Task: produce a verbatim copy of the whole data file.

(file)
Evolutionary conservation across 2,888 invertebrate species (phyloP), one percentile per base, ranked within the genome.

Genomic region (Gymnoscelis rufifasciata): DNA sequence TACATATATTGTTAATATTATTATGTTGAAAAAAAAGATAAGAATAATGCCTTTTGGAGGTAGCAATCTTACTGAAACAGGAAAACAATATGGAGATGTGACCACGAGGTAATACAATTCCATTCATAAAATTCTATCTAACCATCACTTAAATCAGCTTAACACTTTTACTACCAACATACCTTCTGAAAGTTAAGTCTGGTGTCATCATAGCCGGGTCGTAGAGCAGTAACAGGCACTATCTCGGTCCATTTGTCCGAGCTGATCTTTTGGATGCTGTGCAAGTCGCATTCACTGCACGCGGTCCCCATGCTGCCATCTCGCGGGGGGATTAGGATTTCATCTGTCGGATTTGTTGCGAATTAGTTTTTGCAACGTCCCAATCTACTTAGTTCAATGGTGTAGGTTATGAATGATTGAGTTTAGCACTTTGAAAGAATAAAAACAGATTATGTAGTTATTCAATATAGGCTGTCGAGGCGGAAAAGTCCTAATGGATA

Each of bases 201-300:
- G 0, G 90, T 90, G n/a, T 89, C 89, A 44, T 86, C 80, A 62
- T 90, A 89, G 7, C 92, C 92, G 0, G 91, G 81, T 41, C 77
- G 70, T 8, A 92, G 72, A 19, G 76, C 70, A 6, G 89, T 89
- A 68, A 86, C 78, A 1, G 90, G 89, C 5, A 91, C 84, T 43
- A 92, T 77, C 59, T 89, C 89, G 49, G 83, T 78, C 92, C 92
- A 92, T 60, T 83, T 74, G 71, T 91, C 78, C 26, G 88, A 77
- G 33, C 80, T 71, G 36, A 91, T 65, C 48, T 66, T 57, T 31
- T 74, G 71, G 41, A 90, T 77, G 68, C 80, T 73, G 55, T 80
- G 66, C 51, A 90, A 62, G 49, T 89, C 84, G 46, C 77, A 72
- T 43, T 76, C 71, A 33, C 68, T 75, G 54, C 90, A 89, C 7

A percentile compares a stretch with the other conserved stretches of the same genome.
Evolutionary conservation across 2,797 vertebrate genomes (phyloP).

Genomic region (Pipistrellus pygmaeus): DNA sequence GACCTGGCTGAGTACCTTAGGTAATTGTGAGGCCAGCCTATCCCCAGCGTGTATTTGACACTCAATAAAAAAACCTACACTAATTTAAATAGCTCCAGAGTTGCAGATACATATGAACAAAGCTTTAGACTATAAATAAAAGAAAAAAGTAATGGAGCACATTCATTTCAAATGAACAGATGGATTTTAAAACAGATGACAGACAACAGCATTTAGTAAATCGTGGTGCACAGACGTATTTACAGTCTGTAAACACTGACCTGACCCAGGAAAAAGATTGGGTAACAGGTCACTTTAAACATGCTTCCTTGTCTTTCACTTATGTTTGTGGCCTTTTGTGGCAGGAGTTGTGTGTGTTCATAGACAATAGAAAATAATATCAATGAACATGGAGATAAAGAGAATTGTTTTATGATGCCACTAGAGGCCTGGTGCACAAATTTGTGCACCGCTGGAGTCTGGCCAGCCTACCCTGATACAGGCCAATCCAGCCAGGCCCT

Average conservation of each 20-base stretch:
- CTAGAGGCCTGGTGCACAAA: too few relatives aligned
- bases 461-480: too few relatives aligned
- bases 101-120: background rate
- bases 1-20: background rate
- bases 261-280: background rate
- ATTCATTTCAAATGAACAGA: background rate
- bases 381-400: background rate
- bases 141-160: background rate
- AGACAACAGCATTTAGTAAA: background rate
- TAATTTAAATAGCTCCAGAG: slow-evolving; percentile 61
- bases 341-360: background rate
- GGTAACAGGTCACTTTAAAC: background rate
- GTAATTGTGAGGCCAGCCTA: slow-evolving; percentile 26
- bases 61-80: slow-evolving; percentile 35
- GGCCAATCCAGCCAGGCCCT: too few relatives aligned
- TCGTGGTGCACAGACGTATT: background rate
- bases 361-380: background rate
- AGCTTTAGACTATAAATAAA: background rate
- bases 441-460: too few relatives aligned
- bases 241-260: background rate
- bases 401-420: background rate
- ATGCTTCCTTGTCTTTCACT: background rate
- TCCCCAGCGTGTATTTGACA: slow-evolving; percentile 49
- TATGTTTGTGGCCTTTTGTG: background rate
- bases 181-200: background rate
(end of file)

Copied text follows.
Evolutionary conservation across 2,888 invertebrate species (phyloP), one percentile per base, ranked within the genome.

Genomic region (Gymnoscelis rufifasciata): DNA sequence TACATATATTGTTAATATTATTATGTTGAAAAAAAAGATAAGAATAATGCCTTTTGGAGGTAGCAATCTTACTGAAACAGGAAAACAATATGGAGATGTGACCACGAGGTAATACAATTCCATTCATAAAATTCTATCTAACCATCACTTAAATCAGCTTAACACTTTTACTACCAACATACCTTCTGAAAGTTAAGTCTGGTGTCATCATAGCCGGGTCGTAGAGCAGTAACAGGCACTATCTCGGTCCATTTGTCCGAGCTGATCTTTTGGATGCTGTGCAAGTCGCATTCACTGCACGCGGTCCCCATGCTGCCATCTCGCGGGGGGATTAGGATTTCATCTGTCGGATTTGTTGCGAATTAGTTTTTGCAACGTCCCAATCTACTTAGTTCAATGGTGTAGGTTATGAATGATTGAGTTTAGCACTTTGAAAGAATAAAAACAGATTATGTAGTTATTCAATATAGGCTGTCGAGGCGGAAAAGTCCTAATGGATA

Each of bases 201-300:
- G 0, G 90, T 90, G n/a, T 89, C 89, A 44, T 86, C 80, A 62
- T 90, A 89, G 7, C 92, C 92, G 0, G 91, G 81, T 41, C 77
- G 70, T 8, A 92, G 72, A 19, G 76, C 70, A 6, G 89, T 89
- A 68, A 86, C 78, A 1, G 90, G 89, C 5, A 91, C 84, T 43
- A 92, T 77, C 59, T 89, C 89, G 49, G 83, T 78, C 92, C 92
- A 92, T 60, T 83, T 74, G 71, T 91, C 78, C 26, G 88, A 77
- G 33, C 80, T 71, G 36, A 91, T 65, C 48, T 66, T 57, T 31
- T 74, G 71, G 41, A 90, T 77, G 68, C 80, T 73, G 55, T 80
- G 66, C 51, A 90, A 62, G 49, T 89, C 84, G 46, C 77, A 72
- T 43, T 76, C 71, A 33, C 68, T 75, G 54, C 90, A 89, C 7

A percentile compares a stretch with the other conserved stretches of the same genome.
Evolutionary conservation across 2,797 vertebrate genomes (phyloP).

Genomic region (Pipistrellus pygmaeus): DNA sequence GACCTGGCTGAGTACCTTAGGTAATTGTGAGGCCAGCCTATCCCCAGCGTGTATTTGACACTCAATAAAAAAACCTACACTAATTTAAATAGCTCCAGAGTTGCAGATACATATGAACAAAGCTTTAGACTATAAATAAAAGAAAAAAGTAATGGAGCACATTCATTTCAAATGAACAGATGGATTTTAAAACAGATGACAGACAACAGCATTTAGTAAATCGTGGTGCACAGACGTATTTACAGTCTGTAAACACTGACCTGACCCAGGAAAAAGATTGGGTAACAGGTCACTTTAAACATGCTTCCTTGTCTTTCACTTATGTTTGTGGCCTTTTGTGGCAGGAGTTGTGTGTGTTCATAGACAATAGAAAATAATATCAATGAACATGGAGATAAAGAGAATTGTTTTATGATGCCACTAGAGGCCTGGTGCACAAATTTGTGCACCGCTGGAGTCTGGCCAGCCTACCCTGATACAGGCCAATCCAGCCAGGCCCT

Average conservation of each 20-base stretch:
- CTAGAGGCCTGGTGCACAAA: too few relatives aligned
- bases 461-480: too few relatives aligned
- bases 101-120: background rate
- bases 1-20: background rate
- bases 261-280: background rate
- ATTCATTTCAAATGAACAGA: background rate
- bases 381-400: background rate
- bases 141-160: background rate
- AGACAACAGCATTTAGTAAA: background rate
- TAATTTAAATAGCTCCAGAG: slow-evolving; percentile 61
- bases 341-360: background rate
- GGTAACAGGTCACTTTAAAC: background rate
- GTAATTGTGAGGCCAGCCTA: slow-evolving; percentile 26
- bases 61-80: slow-evolving; percentile 35
- GGCCAATCCAGCCAGGCCCT: too few relatives aligned
- TCGTGGTGCACAGACGTATT: background rate
- bases 361-380: background rate
- AGCTTTAGACTATAAATAAA: background rate
- bases 441-460: too few relatives aligned
- bases 241-260: background rate
- bases 401-420: background rate
- ATGCTTCCTTGTCTTTCACT: background rate
- TCCCCAGCGTGTATTTGACA: slow-evolving; percentile 49
- TATGTTTGTGGCCTTTTGTG: background rate
- bases 181-200: background rate